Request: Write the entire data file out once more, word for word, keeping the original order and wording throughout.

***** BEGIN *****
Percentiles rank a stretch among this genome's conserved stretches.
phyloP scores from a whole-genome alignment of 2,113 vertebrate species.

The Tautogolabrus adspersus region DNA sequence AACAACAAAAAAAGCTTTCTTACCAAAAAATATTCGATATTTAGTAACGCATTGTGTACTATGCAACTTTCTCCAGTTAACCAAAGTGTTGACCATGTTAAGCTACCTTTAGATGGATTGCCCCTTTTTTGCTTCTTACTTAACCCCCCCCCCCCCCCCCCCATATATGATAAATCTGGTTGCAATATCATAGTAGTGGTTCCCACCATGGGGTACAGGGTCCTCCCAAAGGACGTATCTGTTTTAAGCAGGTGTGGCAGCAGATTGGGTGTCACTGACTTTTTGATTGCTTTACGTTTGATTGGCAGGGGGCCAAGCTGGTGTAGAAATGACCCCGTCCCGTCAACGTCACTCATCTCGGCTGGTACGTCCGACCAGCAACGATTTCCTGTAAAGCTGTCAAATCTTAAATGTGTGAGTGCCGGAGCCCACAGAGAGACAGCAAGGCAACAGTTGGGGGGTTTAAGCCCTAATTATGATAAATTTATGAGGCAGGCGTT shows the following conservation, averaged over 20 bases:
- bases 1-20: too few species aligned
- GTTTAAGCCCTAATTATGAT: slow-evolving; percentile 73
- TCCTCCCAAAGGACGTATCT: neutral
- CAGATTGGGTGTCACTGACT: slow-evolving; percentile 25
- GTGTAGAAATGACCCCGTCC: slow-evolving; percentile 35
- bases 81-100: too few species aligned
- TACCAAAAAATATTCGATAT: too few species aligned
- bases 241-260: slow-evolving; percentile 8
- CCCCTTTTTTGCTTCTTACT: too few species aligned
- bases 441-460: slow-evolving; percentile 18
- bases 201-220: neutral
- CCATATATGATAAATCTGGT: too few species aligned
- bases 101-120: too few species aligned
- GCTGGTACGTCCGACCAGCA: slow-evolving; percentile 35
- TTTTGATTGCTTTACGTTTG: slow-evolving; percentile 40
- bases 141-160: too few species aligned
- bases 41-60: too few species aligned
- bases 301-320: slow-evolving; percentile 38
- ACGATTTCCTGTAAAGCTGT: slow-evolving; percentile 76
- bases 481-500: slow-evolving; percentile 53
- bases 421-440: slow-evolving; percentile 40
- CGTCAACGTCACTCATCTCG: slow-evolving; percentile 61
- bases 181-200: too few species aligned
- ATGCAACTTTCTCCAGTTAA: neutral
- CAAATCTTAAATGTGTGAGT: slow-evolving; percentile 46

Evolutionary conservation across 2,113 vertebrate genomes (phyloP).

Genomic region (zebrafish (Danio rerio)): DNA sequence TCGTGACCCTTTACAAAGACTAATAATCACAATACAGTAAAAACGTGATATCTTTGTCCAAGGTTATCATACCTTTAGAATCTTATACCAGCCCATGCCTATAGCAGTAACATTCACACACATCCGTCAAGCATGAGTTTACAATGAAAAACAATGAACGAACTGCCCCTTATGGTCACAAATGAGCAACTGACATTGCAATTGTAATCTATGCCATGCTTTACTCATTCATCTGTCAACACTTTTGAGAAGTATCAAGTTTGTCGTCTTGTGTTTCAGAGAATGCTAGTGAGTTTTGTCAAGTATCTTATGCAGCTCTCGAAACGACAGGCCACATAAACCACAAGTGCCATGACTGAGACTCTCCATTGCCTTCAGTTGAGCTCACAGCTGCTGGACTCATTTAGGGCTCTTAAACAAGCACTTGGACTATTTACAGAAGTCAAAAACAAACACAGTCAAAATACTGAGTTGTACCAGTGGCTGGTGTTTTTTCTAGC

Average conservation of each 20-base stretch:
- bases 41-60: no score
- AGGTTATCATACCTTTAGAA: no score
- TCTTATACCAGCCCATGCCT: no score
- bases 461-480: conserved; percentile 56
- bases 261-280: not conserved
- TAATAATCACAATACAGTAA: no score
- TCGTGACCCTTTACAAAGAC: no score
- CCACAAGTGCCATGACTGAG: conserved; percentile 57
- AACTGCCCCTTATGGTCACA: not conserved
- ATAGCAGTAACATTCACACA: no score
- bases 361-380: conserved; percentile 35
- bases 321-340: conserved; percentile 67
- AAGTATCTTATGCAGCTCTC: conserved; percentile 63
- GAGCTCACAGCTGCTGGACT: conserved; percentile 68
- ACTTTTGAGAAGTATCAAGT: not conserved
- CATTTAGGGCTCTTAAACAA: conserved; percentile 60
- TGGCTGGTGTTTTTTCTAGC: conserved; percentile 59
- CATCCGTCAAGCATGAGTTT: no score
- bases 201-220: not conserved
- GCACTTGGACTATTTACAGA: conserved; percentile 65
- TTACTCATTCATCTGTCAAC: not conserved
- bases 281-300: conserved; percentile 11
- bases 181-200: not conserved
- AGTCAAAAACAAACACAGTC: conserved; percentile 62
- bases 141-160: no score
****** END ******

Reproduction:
Percentiles rank a stretch among this genome's conserved stretches.
phyloP scores from a whole-genome alignment of 2,113 vertebrate species.

The Tautogolabrus adspersus region DNA sequence AACAACAAAAAAAGCTTTCTTACCAAAAAATATTCGATATTTAGTAACGCATTGTGTACTATGCAACTTTCTCCAGTTAACCAAAGTGTTGACCATGTTAAGCTACCTTTAGATGGATTGCCCCTTTTTTGCTTCTTACTTAACCCCCCCCCCCCCCCCCCCATATATGATAAATCTGGTTGCAATATCATAGTAGTGGTTCCCACCATGGGGTACAGGGTCCTCCCAAAGGACGTATCTGTTTTAAGCAGGTGTGGCAGCAGATTGGGTGTCACTGACTTTTTGATTGCTTTACGTTTGATTGGCAGGGGGCCAAGCTGGTGTAGAAATGACCCCGTCCCGTCAACGTCACTCATCTCGGCTGGTACGTCCGACCAGCAACGATTTCCTGTAAAGCTGTCAAATCTTAAATGTGTGAGTGCCGGAGCCCACAGAGAGACAGCAAGGCAACAGTTGGGGGGTTTAAGCCCTAATTATGATAAATTTATGAGGCAGGCGTT shows the following conservation, averaged over 20 bases:
- bases 1-20: too few species aligned
- GTTTAAGCCCTAATTATGAT: slow-evolving; percentile 73
- TCCTCCCAAAGGACGTATCT: neutral
- CAGATTGGGTGTCACTGACT: slow-evolving; percentile 25
- GTGTAGAAATGACCCCGTCC: slow-evolving; percentile 35
- bases 81-100: too few species aligned
- TACCAAAAAATATTCGATAT: too few species aligned
- bases 241-260: slow-evolving; percentile 8
- CCCCTTTTTTGCTTCTTACT: too few species aligned
- bases 441-460: slow-evolving; percentile 18
- bases 201-220: neutral
- CCATATATGATAAATCTGGT: too few species aligned
- bases 101-120: too few species aligned
- GCTGGTACGTCCGACCAGCA: slow-evolving; percentile 35
- TTTTGATTGCTTTACGTTTG: slow-evolving; percentile 40
- bases 141-160: too few species aligned
- bases 41-60: too few species aligned
- bases 301-320: slow-evolving; percentile 38
- ACGATTTCCTGTAAAGCTGT: slow-evolving; percentile 76
- bases 481-500: slow-evolving; percentile 53
- bases 421-440: slow-evolving; percentile 40
- CGTCAACGTCACTCATCTCG: slow-evolving; percentile 61
- bases 181-200: too few species aligned
- ATGCAACTTTCTCCAGTTAA: neutral
- CAAATCTTAAATGTGTGAGT: slow-evolving; percentile 46

Evolutionary conservation across 2,113 vertebrate genomes (phyloP).

Genomic region (zebrafish (Danio rerio)): DNA sequence TCGTGACCCTTTACAAAGACTAATAATCACAATACAGTAAAAACGTGATATCTTTGTCCAAGGTTATCATACCTTTAGAATCTTATACCAGCCCATGCCTATAGCAGTAACATTCACACACATCCGTCAAGCATGAGTTTACAATGAAAAACAATGAACGAACTGCCCCTTATGGTCACAAATGAGCAACTGACATTGCAATTGTAATCTATGCCATGCTTTACTCATTCATCTGTCAACACTTTTGAGAAGTATCAAGTTTGTCGTCTTGTGTTTCAGAGAATGCTAGTGAGTTTTGTCAAGTATCTTATGCAGCTCTCGAAACGACAGGCCACATAAACCACAAGTGCCATGACTGAGACTCTCCATTGCCTTCAGTTGAGCTCACAGCTGCTGGACTCATTTAGGGCTCTTAAACAAGCACTTGGACTATTTACAGAAGTCAAAAACAAACACAGTCAAAATACTGAGTTGTACCAGTGGCTGGTGTTTTTTCTAGC

Average conservation of each 20-base stretch:
- bases 41-60: no score
- AGGTTATCATACCTTTAGAA: no score
- TCTTATACCAGCCCATGCCT: no score
- bases 461-480: conserved; percentile 56
- bases 261-280: not conserved
- TAATAATCACAATACAGTAA: no score
- TCGTGACCCTTTACAAAGAC: no score
- CCACAAGTGCCATGACTGAG: conserved; percentile 57
- AACTGCCCCTTATGGTCACA: not conserved
- ATAGCAGTAACATTCACACA: no score
- bases 361-380: conserved; percentile 35
- bases 321-340: conserved; percentile 67
- AAGTATCTTATGCAGCTCTC: conserved; percentile 63
- GAGCTCACAGCTGCTGGACT: conserved; percentile 68
- ACTTTTGAGAAGTATCAAGT: not conserved
- CATTTAGGGCTCTTAAACAA: conserved; percentile 60
- TGGCTGGTGTTTTTTCTAGC: conserved; percentile 59
- CATCCGTCAAGCATGAGTTT: no score
- bases 201-220: not conserved
- GCACTTGGACTATTTACAGA: conserved; percentile 65
- TTACTCATTCATCTGTCAAC: not conserved
- bases 281-300: conserved; percentile 11
- bases 181-200: not conserved
- AGTCAAAAACAAACACAGTC: conserved; percentile 62
- bases 141-160: no score